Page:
Scientists have discovered a secretive and exotic species of mosquito, which, unlike others of its kind, do not require a blood meal before laying eggs. Researchers found that rather than breeding in ponds, pools or wetlands, the culex molestus mosquito has adapted to life underground, particularly in septic tanks and disused stormwater pipes. Unlike other mosquitoes, this species can also develop their eggs without first requiring a blood meal.
“The curious biological trait of this underground-dwelling mosquito shows that people in cities need to take mosquitoes’ amazing adaptability into account when designing water storage systems,” said Cameron Webb, medical entomologist from University of Sydney Medical School, who led the study, the Journal of Vector Ecology reports.
“We have spent the last two years chasing the species, which has adapted superbly to life beneath our cities. Finding this mosquito isn’t easy. Instead of wandering through pristine wetlands, we were snooping around stormwater drains and other polluted structures,” said Webb, according to a Sydney statement.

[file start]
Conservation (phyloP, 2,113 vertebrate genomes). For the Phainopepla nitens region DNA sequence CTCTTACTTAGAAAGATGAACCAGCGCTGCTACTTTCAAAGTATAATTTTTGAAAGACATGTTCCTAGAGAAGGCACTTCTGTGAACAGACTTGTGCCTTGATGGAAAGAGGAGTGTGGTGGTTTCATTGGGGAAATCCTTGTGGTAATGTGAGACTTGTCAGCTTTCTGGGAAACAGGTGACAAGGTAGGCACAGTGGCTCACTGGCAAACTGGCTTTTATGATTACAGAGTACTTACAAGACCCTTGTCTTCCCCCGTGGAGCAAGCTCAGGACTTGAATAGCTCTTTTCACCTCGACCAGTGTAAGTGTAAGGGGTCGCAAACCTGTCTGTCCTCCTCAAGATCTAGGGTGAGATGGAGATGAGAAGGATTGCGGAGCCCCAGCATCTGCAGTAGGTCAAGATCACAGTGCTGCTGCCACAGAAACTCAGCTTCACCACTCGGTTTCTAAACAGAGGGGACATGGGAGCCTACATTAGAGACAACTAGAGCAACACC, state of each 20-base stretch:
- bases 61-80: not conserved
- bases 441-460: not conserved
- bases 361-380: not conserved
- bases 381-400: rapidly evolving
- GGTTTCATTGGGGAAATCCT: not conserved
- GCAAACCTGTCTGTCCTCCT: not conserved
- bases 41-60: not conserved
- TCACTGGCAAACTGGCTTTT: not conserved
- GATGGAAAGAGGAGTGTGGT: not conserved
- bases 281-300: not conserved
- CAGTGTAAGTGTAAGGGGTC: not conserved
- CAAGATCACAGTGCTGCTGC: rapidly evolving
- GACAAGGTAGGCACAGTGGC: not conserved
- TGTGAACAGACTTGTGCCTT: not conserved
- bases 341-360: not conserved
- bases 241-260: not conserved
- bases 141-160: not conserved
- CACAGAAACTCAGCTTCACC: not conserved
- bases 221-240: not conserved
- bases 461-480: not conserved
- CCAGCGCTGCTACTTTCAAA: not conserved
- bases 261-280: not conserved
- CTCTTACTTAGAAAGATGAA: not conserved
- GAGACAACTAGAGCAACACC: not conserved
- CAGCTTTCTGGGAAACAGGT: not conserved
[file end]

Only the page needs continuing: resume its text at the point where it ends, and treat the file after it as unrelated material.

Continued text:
“However, the toilet blocks in urban parklands were where we really struck gold. The disused septic tanks associated with these structures are where this mosquito is commonly found,” said Webb.
While the majority of pest mosquitoes require blood to develop their eggs, the female of this species can develop and lay a batch of eggs using nutrients stored earlier in its life cycle. This phenomenon is known as autogeny and has been documented in a number of mosquitoes.
“The breakthrough with our study is that if this mosquito is offered a blood meal, it won’t bite until its first batch of eggs has been laid. We believe this is the only Australian species to exhibit this behaviour,” Webb said.
“Once that first batch of eggs has been laid, they are on the hunt for blood and can be severe nuisance-biting pests.”
“One of the major implications of this work is that we must be mindful of the mosquito risks when designing subterranean water storage systems in our cities so we do not create new opportunities for mosquitoes,” said Webb. Culex molestus is thought to have been introduced into southern Australia in the 1940s, hitching a ride with travelling US servicemen.